I’m intrigued by John Carroll’s insight on Luke 17:11-19, in which he identifies the story as taking place in a ‘liminal space.’ Luke tells us that this story takes place while Jesus is in the region between Samaria and Galilee. And so Luke drops this story right in the middle of the DMZ: we are not in Samaria, and we are not in Galilee. We’re in no-man’s-land.
The concept of liminality as laid out by preeminent anthropologist Victor Turner—and then drawn on by a myriad of sociologists, liturgists, and theologians—is a concept which helps us realize that there are times when we are neither-here-nor-there, but somewhere in between. The word “liminal” comes from the Latin word limnus, which of course means “doorway.” When we are under the limnus, we aren’t in THIS room, and we aren’t in THAT room, but rather we are in transition. We are betwixt.
There is danger here—because the uncertain nature of being beneath the limnus can produce much anxiety and stress. There are countless moments in people’s lives where we know this to be true in our bones. During the time of adolescence a person is in transition from becoming a child to a young adult. And yet, during adolescence they are neither. They aren’t children – and they will buck at being treated as such at every turn. AND YET, they aren’t adults, as much as they would like to be.
Is there really any doubt that adolescence is a time of great anxiety and pressure?
As people make the transition from education to the workforce, there is a similar time of anxiety and pressure. The same goes for couples who are engaged, and waiting to be married—they aren’t a “married couple” yet, and yet they aren’t “just dating” anymore. The period of engagement can be very stressful to a couple’s relationship.
And, the stressful experiences of the ‘mid-life crisis,’ approaching retirement, and deciding whether nursing care is needed – are all experiences of liminality.
We’re moving somewhere else, but we’re not there yet. Maybe we can’t wait to get there. Maybe we’re dreading it.
My guess is that our ancestors who traveled across the ocean by boat understood this concept keenly. Their voyage wasn’t 8 hours of leisure by on-board entertainment systems. It was months. It was rocky seas. It was wondering if they’d ever lay eyes on dry ground again.
Now that’s liminality.
The Scriptures are chock full of people in transition. The people of the Bible were wandering people. The Israelites spent forty years in the wilderness. They spent a generation in Babylon. Paul moved from place to place, and then had to wonder if the gentile Christians he was converting would have a place at the table.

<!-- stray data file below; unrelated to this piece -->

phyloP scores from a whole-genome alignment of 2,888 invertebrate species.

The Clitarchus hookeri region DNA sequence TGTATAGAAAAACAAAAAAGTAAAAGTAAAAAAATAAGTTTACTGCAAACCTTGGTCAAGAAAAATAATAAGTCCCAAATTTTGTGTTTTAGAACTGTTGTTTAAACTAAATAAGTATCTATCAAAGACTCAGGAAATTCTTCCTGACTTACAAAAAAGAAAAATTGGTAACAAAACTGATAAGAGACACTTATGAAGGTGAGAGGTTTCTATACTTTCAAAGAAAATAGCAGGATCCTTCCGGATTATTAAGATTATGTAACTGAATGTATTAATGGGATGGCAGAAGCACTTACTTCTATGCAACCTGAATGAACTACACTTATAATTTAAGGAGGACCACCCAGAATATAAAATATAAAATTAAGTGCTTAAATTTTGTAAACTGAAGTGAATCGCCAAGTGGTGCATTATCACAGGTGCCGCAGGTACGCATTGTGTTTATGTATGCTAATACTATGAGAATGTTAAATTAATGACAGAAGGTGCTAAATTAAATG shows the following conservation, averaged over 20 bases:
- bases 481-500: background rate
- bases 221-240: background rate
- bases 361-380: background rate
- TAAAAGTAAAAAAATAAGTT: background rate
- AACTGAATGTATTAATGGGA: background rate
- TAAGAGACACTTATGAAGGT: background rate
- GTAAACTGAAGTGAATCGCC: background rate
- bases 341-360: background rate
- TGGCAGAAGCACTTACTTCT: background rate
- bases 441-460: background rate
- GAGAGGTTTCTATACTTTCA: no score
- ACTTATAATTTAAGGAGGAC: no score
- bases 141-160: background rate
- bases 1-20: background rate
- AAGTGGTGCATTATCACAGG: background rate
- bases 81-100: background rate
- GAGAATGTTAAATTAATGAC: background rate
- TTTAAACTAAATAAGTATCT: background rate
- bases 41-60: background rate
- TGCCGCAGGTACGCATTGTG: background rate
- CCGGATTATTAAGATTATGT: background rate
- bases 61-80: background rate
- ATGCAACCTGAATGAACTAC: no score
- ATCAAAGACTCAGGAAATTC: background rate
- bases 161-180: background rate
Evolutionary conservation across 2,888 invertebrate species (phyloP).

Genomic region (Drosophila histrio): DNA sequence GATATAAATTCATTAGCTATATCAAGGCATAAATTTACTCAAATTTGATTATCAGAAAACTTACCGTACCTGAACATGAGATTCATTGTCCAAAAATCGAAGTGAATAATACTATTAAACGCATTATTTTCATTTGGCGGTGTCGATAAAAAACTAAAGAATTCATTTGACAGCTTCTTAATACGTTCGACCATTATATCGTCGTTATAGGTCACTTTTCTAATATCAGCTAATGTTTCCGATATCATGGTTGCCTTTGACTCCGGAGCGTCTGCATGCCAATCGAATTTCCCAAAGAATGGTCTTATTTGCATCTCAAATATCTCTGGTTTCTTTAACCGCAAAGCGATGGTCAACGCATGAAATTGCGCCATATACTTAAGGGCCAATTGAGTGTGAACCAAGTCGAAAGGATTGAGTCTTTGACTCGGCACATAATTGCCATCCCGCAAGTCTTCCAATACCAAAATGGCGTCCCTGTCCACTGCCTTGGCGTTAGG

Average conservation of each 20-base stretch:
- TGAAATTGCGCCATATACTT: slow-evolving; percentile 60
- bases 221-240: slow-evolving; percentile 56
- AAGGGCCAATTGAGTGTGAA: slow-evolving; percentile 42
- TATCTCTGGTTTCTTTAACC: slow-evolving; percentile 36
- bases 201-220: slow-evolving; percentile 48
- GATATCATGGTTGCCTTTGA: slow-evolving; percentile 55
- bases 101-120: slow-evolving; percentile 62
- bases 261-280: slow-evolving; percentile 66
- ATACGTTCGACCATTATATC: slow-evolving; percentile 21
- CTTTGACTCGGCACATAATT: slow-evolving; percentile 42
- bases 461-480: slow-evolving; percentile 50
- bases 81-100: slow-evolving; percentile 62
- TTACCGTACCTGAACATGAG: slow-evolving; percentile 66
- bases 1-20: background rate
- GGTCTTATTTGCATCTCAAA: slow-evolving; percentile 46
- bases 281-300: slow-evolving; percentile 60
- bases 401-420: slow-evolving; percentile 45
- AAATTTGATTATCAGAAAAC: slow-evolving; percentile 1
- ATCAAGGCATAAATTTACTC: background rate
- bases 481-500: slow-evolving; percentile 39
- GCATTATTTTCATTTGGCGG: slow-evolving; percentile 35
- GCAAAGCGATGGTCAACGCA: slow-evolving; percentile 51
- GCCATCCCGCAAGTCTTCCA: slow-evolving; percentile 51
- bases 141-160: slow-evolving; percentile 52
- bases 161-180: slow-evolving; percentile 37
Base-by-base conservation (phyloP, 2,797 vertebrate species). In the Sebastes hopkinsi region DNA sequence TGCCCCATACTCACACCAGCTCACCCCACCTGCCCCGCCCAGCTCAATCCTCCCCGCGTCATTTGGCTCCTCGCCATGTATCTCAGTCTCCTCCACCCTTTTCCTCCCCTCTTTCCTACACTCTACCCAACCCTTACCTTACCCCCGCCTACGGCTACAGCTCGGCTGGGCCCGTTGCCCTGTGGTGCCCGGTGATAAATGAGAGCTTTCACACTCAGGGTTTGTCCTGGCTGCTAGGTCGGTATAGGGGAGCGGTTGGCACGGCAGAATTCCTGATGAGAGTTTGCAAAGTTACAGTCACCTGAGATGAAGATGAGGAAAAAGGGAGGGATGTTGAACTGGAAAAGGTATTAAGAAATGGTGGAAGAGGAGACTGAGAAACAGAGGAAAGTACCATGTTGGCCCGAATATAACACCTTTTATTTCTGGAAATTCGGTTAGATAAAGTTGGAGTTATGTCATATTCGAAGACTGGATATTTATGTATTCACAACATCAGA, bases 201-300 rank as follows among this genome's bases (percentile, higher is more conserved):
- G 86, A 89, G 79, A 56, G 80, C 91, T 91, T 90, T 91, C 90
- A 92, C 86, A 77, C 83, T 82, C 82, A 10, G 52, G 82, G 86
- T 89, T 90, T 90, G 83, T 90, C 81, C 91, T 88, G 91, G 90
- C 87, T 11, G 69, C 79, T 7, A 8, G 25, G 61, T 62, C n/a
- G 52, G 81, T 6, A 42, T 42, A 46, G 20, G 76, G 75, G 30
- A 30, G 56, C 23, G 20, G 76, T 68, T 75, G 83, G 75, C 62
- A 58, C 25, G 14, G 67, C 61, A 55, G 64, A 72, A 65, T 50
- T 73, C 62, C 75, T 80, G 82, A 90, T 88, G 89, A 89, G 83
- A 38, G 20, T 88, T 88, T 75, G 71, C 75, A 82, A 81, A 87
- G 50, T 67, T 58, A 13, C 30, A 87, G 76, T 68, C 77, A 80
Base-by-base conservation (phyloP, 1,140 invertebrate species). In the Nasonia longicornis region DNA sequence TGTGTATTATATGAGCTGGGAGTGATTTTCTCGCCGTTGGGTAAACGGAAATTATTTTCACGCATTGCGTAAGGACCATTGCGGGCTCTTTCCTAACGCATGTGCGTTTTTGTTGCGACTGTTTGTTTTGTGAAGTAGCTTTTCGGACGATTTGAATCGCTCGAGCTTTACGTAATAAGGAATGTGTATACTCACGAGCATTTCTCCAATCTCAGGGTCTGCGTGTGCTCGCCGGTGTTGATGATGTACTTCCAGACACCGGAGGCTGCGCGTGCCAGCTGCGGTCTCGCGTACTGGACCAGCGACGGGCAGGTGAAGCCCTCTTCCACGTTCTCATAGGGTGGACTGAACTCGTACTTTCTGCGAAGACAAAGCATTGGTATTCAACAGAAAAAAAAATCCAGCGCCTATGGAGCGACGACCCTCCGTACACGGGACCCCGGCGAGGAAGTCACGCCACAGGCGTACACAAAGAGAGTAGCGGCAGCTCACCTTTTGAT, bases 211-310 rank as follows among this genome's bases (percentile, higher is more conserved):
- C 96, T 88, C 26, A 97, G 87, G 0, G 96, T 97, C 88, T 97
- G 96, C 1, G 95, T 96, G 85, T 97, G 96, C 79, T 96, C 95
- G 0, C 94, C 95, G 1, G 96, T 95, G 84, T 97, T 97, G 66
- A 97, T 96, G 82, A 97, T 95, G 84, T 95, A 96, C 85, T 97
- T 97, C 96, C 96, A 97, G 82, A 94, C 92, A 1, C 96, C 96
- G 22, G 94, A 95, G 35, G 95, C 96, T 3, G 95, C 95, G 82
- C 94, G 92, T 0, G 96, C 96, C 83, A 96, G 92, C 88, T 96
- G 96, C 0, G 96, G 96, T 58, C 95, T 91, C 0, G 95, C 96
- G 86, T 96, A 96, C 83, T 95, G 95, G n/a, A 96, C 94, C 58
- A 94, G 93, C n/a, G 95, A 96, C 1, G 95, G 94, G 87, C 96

And here, in the 17th chapter of Luke, Jesus takes his disciples to a place that is in-between. They aren’t in the land of the Samaritans. And they aren’t home either.
Where are they? They’re nowhere. They’re everywhere.
As much as liminal periods are opportunities for danger, they are also opportunities for growth. Liminal periods are places where we can grow, where we can ‘find ourselves,’ and where we can orient our lives to shape what the next room we’ll inhabit will look like.
Where are we going? Where is God taking our lives? When we’re beneath the limnus we can take the opportunity to find out. To ask God. To make it happen.
The people of God would never have come into their own without that experience of being in the wilderness with Moses. Being slaves in Babylon shaped them again, and brought them to the love of the Scriptures and the search for their identity. The disciple’s experience in the Upper Room after Jesus’ death forged the church from being a rag tag bunch of rebels, lovers and poets into a force to be reckoned with.
Those three days in the tomb changed the world.
The liminal story of “the healing of the ten lepers” (or sometimes known as “the one grateful leper”) is a story which explores the concepts of the mercy, gratitude, healing, and faith. Ten people, beloved of God, are in distress and anguish looking for a miracle. Danger abounds – they may sicken Jesus and his cohort. They may remain sick and ostracized forever. But, the situation is also one where incredible potential resides. There is the hope of healing, and the promise of gratitude.
Under the limnus they may find nothing. Or they can be touched by God.
The tension between those two potential outcomes is so hot it’s like trying to contain onto nuclear fusion.
And in the end, healing abounds. Gratitude… not so much.
When you come through the wilderness, the yoke of slavery, the impending reality of graduation, marriage, or retirement – the potential for the grace of God is rich. And the potential for us to miss the holy significance of it is also rife.
(Resource cited above: Carroll John T., “Between Text & Sermon, Luke 17:11-19,” Interpretation, 1999.)